Hub detective Russell Grant has criminal intent for TNT

By Gayle Fee and Laura Raposa
Boston Herald
July 12, 2010

Angie Harmon
Photo by TNT.

Buzz up!

Tonight’s premiere of the set-in-Boston TNT drama “Rizzoli & Isles” may feel like reality TV to the Hub’s homicide cops. And that’s because one of their own, Detective Russell Grant, has been a fixture on the set, making sure the stars follow proper police procedure.

“I even did a lot of the work with the makeup people to make sure the wounds looked real,” the Roslindale tough guy told the Track. “You have no idea how totally opposite this has been from my real work.”

“Rizzoli & Isles,” which premieres at 10 p.m. after “The Closer,” stars Angie Harmon as the only female on the Boston police homicide squad and Sasha Alexander as the medical examiner – and Jane Rizzoli’s BFF.

The series is based on characters from Maine author Tess Gerritsen’s novels.

Grant said he hooked up with the series’ writer, Janet Tamaro, over a year ago through a friend. And for the past few months, he’s been shuttling between Boston and Hollywood to make sure Tamaro & Co. were keepin’ it real.

“I had Angie Harmon out here for three or four days shadowing the homicide unit,” he said. “She got to see a real homicide scene in Dorchester. And then I had Lee Thompson Young (who plays another detective) get a feel for the homicide unit, and Jordan Bridges, who plays Jane’s brother who is a uniform guy, rode along with the guys from District 4.”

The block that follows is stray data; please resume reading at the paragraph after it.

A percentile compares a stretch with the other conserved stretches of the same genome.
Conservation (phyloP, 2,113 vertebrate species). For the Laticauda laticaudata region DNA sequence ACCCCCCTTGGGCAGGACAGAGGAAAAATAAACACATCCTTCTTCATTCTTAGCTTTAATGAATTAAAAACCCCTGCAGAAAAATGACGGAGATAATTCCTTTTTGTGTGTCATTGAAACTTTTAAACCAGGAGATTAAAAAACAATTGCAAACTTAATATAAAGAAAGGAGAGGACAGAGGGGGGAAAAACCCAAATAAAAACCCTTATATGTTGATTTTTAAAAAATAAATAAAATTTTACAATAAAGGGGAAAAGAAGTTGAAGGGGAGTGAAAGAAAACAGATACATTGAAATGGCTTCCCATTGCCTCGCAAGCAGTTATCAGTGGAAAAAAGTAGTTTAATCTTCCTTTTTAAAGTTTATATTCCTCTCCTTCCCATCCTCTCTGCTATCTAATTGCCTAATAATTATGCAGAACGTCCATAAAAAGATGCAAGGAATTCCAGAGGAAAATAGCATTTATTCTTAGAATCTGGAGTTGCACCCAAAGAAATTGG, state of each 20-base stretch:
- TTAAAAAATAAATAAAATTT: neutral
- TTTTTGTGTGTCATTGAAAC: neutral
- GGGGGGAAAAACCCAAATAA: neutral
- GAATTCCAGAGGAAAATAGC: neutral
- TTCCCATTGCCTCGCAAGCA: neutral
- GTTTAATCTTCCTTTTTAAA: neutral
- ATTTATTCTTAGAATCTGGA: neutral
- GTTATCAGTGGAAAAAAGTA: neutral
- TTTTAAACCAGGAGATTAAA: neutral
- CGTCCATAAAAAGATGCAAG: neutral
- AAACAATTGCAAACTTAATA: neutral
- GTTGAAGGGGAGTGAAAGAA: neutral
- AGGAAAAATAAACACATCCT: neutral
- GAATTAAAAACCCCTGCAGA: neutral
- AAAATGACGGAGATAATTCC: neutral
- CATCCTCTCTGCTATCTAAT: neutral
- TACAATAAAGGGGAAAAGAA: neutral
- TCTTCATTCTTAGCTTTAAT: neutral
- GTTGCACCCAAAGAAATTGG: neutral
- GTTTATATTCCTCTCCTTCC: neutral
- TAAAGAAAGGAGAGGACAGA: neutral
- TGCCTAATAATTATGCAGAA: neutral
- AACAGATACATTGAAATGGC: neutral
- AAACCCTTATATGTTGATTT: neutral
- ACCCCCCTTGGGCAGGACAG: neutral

So, Detective, got a lead on why this TV show is not being filmed in Boston???

“Oh, don’t get me started,” he laughed. “I know at one point they wanted to come here to film but the actors thought it would be too much of a hardship. So they sent out a director right from the start to do the second-unit shooting.”


“I’ve got to hand it to them, though, they have a desire to get everything as close to real as TV will allow and they are dedicated to that,” Grant said. “They spent a tremendous amount of time with me to get a feel for procedure, investigations and detective work. On set they kind of deferred to me for anything to do with the crime scenes – how the bodies were laid out, how the injuries looked. Sometimes they push the envelope, but generally they’re pretty right on.”

On a personal note, Grant said the TV types included one of his own anecdotes in an upcoming episode with Dorchester’s own Donnie Wahlberg, who plays a former drug cop who transfers to the homicide department.

“At the end of the scene, someone asks Donnie why he looks like he’s in pain and he admits that his feet are killing him because he hasn’t worn ‘grown-up shoes’ for years,” said the cop-gone-Hollywood.
“That happened to me years ago when I transferred after 17 years in the drug unit,” Grant continued. “There was a homicide out behind our building and the detective sergeant told me I looked like I was going to be sick. I told him the same thing. I had worn sneakers or loafers for 17 years and had on a pair of grown-up shoes that were killing me.”

Tonight, Grant and his wife, Susan, will be Gerritsen’s guests at the Camden Opera House in Camden, Maine, for the premiere and post-party.

And if any in Russell Grant’s unit feel the need to rib him about the show tomorrow, remember: the man does carry a gun!

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